Philadelphia, PA- Dance Advance today announced $595,800 in funding for 27 artists, companies and organizations to develop, present and distribute dance during the 2004-2005 season. Four grants went to first-time applicants, and a total of ten awards were made to first-time grantees of funding from Dance Advance. These 27 proposals were funded out of 63 total applicants requesting project support.
Dance Advance is a program funded by The Pew Charitable Trusts and administered by Drexel University. Once a year, Dance Advance convenes a Peer Review Panel to select projects of outstanding creative and artistic merit. Projects cover a diverse range of artistic interests: research and development, rehearsal and creation, and production and presentation. All styles, genres, and cultural traditions in dance are eligible to be supported through Dance Advance. Applicants must reside in Philadelphia, Bucks, Chester, Delaware, or Montgomery counties.
This year's awards range in size from $6,300 to $72,000. A Peer Review Panel evaluated applications for artistic excellence, project excellence, and project impact. Of the grants, six were awarded to individuals, ten to dance companies, ten to presenters, and one to a Project of Common Interest (PCI). PCI awards support projects that bring together three or more nonprofit organizations to enhance the administrative and/or artistic environment for dance in the region.
According to Bill Bissell, director of Dance Advance, “This year there was a coming of age in competitive applications from artists representing vernacular and culturally specific dance forms. This speaks to the wide range of dance genres being practiced in this region's many dance communities. Also, the percentage of first-time applicants and grantees speaks to the remarkable depth and continued growth of Philadelphia's dance culture. The application process began in September when the program received a record 88 Letters of Intent to apply for funding.”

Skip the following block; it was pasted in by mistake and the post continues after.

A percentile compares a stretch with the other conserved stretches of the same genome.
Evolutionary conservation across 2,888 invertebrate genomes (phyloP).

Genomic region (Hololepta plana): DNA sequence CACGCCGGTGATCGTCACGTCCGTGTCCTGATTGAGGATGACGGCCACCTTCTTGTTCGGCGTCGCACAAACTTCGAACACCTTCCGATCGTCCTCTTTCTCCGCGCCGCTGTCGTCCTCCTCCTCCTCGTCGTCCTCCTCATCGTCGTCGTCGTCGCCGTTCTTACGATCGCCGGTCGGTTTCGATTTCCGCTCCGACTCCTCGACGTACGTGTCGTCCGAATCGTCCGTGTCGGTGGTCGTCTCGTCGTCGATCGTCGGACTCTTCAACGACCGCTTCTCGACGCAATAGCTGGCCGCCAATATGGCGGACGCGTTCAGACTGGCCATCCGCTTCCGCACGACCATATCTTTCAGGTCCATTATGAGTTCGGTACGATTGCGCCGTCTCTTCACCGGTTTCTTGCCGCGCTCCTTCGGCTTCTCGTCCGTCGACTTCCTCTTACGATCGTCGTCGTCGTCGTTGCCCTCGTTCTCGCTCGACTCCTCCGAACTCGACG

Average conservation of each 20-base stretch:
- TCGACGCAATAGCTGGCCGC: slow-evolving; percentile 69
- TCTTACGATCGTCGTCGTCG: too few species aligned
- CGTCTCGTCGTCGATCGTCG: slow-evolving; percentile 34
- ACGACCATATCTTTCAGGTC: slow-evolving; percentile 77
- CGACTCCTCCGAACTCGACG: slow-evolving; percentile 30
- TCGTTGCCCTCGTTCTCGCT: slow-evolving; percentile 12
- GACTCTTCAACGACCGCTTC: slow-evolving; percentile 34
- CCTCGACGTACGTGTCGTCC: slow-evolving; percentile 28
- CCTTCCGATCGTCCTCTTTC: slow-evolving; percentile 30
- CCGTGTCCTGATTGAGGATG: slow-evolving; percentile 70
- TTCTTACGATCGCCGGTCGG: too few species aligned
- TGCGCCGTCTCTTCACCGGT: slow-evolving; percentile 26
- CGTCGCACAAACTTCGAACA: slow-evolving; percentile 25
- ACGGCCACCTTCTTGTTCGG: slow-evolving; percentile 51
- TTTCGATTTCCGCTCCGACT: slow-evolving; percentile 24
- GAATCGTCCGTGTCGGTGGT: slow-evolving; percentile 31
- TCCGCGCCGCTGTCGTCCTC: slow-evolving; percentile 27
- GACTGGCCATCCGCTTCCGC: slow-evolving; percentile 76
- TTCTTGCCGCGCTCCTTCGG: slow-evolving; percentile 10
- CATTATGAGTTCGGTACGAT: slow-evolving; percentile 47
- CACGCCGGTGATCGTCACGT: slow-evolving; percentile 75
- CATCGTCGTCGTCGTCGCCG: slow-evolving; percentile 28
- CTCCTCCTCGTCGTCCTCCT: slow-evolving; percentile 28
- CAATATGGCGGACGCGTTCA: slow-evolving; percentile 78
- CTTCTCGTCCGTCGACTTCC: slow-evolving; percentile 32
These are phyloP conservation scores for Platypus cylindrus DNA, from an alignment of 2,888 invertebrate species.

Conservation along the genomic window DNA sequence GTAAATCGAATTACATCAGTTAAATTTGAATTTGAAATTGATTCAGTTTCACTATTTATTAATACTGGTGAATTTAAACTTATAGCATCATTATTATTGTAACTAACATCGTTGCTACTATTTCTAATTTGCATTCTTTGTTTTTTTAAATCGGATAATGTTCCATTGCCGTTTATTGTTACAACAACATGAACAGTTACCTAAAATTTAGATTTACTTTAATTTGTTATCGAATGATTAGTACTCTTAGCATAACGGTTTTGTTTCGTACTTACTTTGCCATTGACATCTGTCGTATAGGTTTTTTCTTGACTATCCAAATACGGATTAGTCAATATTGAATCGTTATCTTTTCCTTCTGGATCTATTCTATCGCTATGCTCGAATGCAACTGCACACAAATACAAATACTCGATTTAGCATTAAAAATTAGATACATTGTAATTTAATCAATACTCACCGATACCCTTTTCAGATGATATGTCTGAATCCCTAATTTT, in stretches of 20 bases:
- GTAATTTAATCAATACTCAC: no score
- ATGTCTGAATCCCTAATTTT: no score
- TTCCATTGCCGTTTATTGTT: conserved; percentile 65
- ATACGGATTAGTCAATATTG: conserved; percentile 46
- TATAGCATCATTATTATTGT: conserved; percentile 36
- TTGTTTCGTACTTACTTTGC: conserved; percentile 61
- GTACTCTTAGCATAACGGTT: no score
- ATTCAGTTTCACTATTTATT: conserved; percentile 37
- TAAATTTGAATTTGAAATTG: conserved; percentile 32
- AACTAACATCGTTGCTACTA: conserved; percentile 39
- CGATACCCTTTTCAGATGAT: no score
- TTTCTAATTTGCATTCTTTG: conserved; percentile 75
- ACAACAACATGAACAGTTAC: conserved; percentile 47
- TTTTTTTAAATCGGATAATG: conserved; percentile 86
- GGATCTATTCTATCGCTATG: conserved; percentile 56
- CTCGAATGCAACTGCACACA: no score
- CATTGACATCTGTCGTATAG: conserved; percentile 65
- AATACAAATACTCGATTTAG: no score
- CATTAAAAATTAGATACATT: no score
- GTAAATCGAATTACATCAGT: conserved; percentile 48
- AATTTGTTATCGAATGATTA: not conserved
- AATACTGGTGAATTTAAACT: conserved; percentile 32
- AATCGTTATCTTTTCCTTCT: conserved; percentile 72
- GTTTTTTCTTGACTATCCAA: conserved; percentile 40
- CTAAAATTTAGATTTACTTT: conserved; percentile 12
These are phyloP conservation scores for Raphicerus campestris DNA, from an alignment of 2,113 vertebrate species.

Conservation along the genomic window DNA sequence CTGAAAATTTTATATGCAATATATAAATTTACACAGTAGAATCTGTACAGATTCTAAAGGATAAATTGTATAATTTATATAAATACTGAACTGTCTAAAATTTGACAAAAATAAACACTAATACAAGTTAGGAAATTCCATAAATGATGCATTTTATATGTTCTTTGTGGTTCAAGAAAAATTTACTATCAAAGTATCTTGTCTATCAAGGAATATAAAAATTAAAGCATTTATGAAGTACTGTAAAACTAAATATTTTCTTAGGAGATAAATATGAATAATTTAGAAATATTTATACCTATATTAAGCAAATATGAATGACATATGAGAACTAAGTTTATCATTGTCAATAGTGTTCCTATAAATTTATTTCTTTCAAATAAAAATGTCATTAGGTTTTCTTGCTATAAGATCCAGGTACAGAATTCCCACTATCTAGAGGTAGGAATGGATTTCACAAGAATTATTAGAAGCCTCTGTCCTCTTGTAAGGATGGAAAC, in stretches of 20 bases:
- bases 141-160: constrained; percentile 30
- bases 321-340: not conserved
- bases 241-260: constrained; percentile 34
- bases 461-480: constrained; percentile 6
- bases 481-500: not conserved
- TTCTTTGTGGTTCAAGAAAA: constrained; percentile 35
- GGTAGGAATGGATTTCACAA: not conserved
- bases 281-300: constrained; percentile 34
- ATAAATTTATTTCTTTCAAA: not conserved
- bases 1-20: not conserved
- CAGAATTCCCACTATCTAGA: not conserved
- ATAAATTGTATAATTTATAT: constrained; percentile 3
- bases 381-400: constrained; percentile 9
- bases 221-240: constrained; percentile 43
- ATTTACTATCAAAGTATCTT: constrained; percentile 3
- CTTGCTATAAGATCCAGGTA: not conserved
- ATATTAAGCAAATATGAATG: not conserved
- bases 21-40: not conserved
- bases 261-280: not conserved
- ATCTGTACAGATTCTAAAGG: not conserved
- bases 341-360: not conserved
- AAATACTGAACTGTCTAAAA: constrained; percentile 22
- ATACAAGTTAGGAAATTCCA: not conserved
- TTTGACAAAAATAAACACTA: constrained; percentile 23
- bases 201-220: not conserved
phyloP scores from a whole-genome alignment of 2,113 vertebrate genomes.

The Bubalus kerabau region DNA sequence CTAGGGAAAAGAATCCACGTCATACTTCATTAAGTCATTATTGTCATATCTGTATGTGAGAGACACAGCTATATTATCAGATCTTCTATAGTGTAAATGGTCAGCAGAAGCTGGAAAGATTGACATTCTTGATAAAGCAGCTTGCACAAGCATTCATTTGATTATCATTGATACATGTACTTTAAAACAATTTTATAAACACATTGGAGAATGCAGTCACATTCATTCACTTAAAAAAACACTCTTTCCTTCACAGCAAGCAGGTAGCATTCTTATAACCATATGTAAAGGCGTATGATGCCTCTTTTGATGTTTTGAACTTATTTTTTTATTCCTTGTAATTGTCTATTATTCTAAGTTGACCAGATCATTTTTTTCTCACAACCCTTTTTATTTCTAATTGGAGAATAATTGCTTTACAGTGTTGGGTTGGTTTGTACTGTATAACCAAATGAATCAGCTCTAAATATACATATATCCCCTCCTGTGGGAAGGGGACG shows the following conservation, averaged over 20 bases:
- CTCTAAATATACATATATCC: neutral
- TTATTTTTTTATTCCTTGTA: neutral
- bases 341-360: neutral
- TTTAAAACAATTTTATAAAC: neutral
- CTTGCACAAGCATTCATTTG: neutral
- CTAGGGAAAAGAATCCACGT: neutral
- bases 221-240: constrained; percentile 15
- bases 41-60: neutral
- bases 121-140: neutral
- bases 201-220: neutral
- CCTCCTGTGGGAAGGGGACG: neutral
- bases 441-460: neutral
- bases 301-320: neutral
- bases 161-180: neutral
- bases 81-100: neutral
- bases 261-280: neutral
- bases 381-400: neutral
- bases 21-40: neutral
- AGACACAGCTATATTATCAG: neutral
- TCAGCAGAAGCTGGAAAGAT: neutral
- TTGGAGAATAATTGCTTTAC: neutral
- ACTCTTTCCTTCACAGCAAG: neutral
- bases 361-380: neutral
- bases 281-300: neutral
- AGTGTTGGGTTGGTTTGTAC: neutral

The review panel consisted of eight nationally recognized dance professionals: Ursula Payne, dance faculty member at Slippery Rock University and independent choreographer; Della Cowall, artistic director of Nee Danse Company and dance educator in Harrisburg, PA; Andrea E. Woods, Director of Souloworks dance company in Brooklyn, New York and former dancer with the Bill T. Jones/Arnie Zane Dance Company; Amy Ginsburg, director of the dance program at Dickinson College, Carlisle, Pennsylvania; Jose Bustamante, artistic director of Sharir/Bustamante in Austin, Texas; Brent Edwards, Assistant Professor of Literatures in English at Rutgers University, New Brunswick, New Jersey; and Rita Felciano, dance writer for the San Francisco Bay Guardian and Dance Magazine, from San Francisco, California. Lois Welk, artistic director of The Yard in Martha's Vineyard, Massachusetts, served as the panel's nonvoting chair. Additionally, several expert consultants reviewed potential applicants throughout the year: Ava Vinesett, director of the Duke University African Repertory Ensemble and founding member of the Chuck Davis African American Dance Ensemble; Nancy Reynolds, director of education for the Balanchine Foundation, New York City; H.T. Chen, artistic director, H.T. Chen & Dancers, New York City; and Sherone Price, traditional African dance instructor, American Dance Festival, Durham, NC, and Miami, Florida.
Dance Advance awards are not tied to an applicant's financial need or prior funding history. Since its inception in 1993, Dance Advance and its precursor, the Philadelphia Repertory Dance Initiative, have funded a total of 234 dance-specific projects. These awards represent a value of $4,871,450 invested in the region's dance communities.
The Pew Charitable Trusts serves the public interest by providing information, policy solutions and support for civic life. Based in Philadelphia, with an office in Washington, DC, The Trusts make investments to provide organizations and citizens with fact-based research and practical solutions on challenging issues. With approximately $4.1 billion in dedicated assets, in 2003 the Trusts committed more than $143 million to 151 nonprofit organizations.